Being eco-conscious and friendly is increasingly important.
To be eco-friendly is to live your life with the intention of doing the least amount of harm to the world we share and preventing as much harm as possible to our environment with the actions you take every single day, including the holidays!
Many people enjoy putting up a Christmas tree during the winter holidays, with many so excited for the tradition, that they put a tree up as soon as Halloween is over.
Being eco-conscious doesn’t mean you have to give up beloved traditions, but it does mean doing things that reduce your environmental impact, even when it comes to decorating your tree.
Read on for three tips on how to make an eco-friendly Christmas tree.
Real vs Fake Christmas Tree Environmental Impact
Many people automatically assume that buying a real tree is more environmentally sound than an artificial one, but the reality is a little more complicated than that.
When it comes to artificial trees, you have to think about the environmental impact of not just the making of the tree (most of them are made from non-recyclable materials such as PVC and steel), but of the delivery and packaging of those trees.
There are ways to reduce the impact of shipping, packaging, and the amount of waste that is possible with an artificial tree.
For example, instead of ordering a brand new artificial tree, you can thrift one from a local thrift shop, thus reducing the amount of waste.
However, you can’t deny the green impact of buying a real tree, either.
Most people believe that Christmas trees are being chopped out of forests, but in reality, Christmas tree farms supply the bulk of real Christmas trees.
On these farms, as the trees grow, they help to clean the air, fertilize the soil, absorb carbon emissions, and provide a habitat for wildlife, all while being grown on land not suitable for other crops.
Unlike an artificial tree that isn’t always recyclable, when you buy a real tree, you can compost the tree and use it to grow your vegetable garden, or just return it to the earth when the holiday is over.
There are pros and cons to either route you choose to go, but being conscious of these environmental factors means you’re on the way to making an eco-friendly Christmas tree!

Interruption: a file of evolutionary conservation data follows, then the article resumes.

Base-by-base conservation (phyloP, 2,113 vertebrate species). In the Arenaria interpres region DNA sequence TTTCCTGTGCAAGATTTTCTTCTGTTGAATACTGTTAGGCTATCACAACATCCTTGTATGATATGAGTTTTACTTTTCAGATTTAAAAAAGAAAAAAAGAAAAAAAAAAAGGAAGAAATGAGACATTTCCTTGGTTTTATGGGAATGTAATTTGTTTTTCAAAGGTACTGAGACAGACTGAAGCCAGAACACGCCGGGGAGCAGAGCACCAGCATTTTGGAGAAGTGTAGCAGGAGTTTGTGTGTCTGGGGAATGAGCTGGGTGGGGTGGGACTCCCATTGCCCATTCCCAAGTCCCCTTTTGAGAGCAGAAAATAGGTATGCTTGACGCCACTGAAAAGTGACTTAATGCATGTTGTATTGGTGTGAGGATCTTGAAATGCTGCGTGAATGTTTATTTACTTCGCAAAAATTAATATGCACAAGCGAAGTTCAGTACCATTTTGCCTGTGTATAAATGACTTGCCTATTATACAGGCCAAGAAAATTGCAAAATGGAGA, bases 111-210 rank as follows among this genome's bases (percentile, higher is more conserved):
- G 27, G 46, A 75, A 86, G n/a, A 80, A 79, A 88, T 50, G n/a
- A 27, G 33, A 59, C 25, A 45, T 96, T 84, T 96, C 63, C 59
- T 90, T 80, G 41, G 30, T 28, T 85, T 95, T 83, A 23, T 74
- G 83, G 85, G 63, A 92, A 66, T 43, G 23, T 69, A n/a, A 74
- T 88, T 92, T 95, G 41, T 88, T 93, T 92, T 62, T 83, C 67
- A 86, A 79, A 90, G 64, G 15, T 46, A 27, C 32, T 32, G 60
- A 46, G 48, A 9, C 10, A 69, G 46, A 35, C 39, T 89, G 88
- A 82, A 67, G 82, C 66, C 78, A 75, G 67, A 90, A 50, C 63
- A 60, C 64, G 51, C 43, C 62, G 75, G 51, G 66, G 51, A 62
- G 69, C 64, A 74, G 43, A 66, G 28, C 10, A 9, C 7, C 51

How do you make Christmas Tree decorations eco-friendly?
So you’ve picked your Christmas tree out, so now what? Now it’s time for the fun part: decorating the tree!
There are definitely ways to be eco-friendly when it comes to creating the holiday look for your tree.
First, scour your local thrift shops to look for ornaments and other decorative materials that others have decided they no longer need.
In this way, you are reducing not just the effects of shipping and packaging, but you’re also consciously reusing perfectly good decorations!
It’s also easy to find tree decorations that are made from sustainable materials, while supporting eco-friendly artists.
You can usually find decorations like this on Etsy, or your local art mart or fair to reduce your environmental impact even more.
Finally, there are plenty of zero-waste decorations that you can hand make (DIY can be so rewarding!) or find in your environment to decorate your tree with.
By getting creative (find paper, cinnamon sticks, or beads) you can make beautiful decorations that not only reduce waste, but also reduce how much money you’re spending on your tree!
You can also create gorgeous and zero-waste garlands by stringing cranberry, popcorn, eucalyptus, flowers, dried citrus or pinecones together.
If you get creative enough, you can make your Christmas tree not only eco-friendly and beautifully decorated, but you can also spend very little money doing it!
Does Decorate a Christmas Tree with Lights Eco Friendly
No Christmas tree can be complete until that final moment when you plug the lights in and voila!
Unfortunately, it can be difficult to find sufficiently eco-friendly Christmas lights, and they all come with at least some elements of environmental waste in them.
Still, there are ways to make more eco-friendly choices in the kinds of lights you get.
First things first: the most eco-friendly Christmas lights you can have, are the ones you already have in your home.
If it’s your first time decorating a tree, or you can’t find the lights from last year, then your next more eco-friendly step is to hit up — you guessed it — your local thrift shop again.
Many people give away or throw away their “old” Christmas lights when just a few of the bulbs stop working, or a strand stops working.
What they don’t take the time to do is change the fuse or replace burned out bulbs. To change the fuse, it’s a very simple process as every string of Christmas lights has a fuse box in the area you plug the lights in.
Usually, you can just slide the compartment open, take out the old fuse, and replace it with a .10 cent fuse you can buy at your local hardware store.
To fix burned out bulbs, just replace them! The lights become good as new!
I hope you enjoyed these small and simple steps you can take to make a more eco-friendly Christmas tree!